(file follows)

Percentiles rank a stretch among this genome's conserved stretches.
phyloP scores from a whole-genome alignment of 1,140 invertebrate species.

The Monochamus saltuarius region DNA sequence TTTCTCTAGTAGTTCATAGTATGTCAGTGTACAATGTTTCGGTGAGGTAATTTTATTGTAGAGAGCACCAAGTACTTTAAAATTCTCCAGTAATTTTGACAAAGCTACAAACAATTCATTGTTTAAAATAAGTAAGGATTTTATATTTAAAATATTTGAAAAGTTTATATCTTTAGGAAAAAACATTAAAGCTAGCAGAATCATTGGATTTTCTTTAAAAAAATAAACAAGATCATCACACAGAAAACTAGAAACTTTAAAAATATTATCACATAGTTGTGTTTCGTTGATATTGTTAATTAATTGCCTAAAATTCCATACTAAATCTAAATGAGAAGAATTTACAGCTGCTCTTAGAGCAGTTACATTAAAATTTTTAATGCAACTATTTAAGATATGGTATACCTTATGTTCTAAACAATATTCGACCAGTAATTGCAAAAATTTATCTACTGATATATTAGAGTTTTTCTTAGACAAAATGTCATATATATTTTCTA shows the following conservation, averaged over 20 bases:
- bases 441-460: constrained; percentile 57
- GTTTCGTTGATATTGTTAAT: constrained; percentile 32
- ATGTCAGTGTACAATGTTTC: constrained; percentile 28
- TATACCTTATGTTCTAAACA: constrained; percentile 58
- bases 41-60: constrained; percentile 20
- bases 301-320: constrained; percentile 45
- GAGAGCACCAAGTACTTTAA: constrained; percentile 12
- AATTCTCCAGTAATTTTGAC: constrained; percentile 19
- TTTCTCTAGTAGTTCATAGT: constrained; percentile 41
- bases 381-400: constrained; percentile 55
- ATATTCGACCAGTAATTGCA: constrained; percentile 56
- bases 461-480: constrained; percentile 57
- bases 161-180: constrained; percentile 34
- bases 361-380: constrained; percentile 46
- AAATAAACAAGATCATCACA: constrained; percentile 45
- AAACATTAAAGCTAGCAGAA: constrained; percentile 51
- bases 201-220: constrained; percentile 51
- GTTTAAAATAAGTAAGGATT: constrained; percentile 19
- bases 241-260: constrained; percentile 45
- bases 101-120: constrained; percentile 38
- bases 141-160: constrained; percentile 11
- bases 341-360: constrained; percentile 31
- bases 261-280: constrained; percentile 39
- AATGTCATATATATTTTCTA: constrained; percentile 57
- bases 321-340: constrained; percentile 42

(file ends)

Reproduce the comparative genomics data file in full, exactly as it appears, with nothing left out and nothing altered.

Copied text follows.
Percentiles rank a stretch among this genome's conserved stretches.
phyloP scores from a whole-genome alignment of 1,140 invertebrate species.

The Monochamus saltuarius region DNA sequence TTTCTCTAGTAGTTCATAGTATGTCAGTGTACAATGTTTCGGTGAGGTAATTTTATTGTAGAGAGCACCAAGTACTTTAAAATTCTCCAGTAATTTTGACAAAGCTACAAACAATTCATTGTTTAAAATAAGTAAGGATTTTATATTTAAAATATTTGAAAAGTTTATATCTTTAGGAAAAAACATTAAAGCTAGCAGAATCATTGGATTTTCTTTAAAAAAATAAACAAGATCATCACACAGAAAACTAGAAACTTTAAAAATATTATCACATAGTTGTGTTTCGTTGATATTGTTAATTAATTGCCTAAAATTCCATACTAAATCTAAATGAGAAGAATTTACAGCTGCTCTTAGAGCAGTTACATTAAAATTTTTAATGCAACTATTTAAGATATGGTATACCTTATGTTCTAAACAATATTCGACCAGTAATTGCAAAAATTTATCTACTGATATATTAGAGTTTTTCTTAGACAAAATGTCATATATATTTTCTA shows the following conservation, averaged over 20 bases:
- bases 441-460: constrained; percentile 57
- GTTTCGTTGATATTGTTAAT: constrained; percentile 32
- ATGTCAGTGTACAATGTTTC: constrained; percentile 28
- TATACCTTATGTTCTAAACA: constrained; percentile 58
- bases 41-60: constrained; percentile 20
- bases 301-320: constrained; percentile 45
- GAGAGCACCAAGTACTTTAA: constrained; percentile 12
- AATTCTCCAGTAATTTTGAC: constrained; percentile 19
- TTTCTCTAGTAGTTCATAGT: constrained; percentile 41
- bases 381-400: constrained; percentile 55
- ATATTCGACCAGTAATTGCA: constrained; percentile 56
- bases 461-480: constrained; percentile 57
- bases 161-180: constrained; percentile 34
- bases 361-380: constrained; percentile 46
- AAATAAACAAGATCATCACA: constrained; percentile 45
- AAACATTAAAGCTAGCAGAA: constrained; percentile 51
- bases 201-220: constrained; percentile 51
- GTTTAAAATAAGTAAGGATT: constrained; percentile 19
- bases 241-260: constrained; percentile 45
- bases 101-120: constrained; percentile 38
- bases 141-160: constrained; percentile 11
- bases 341-360: constrained; percentile 31
- bases 261-280: constrained; percentile 39
- AATGTCATATATATTTTCTA: constrained; percentile 57
- bases 321-340: constrained; percentile 42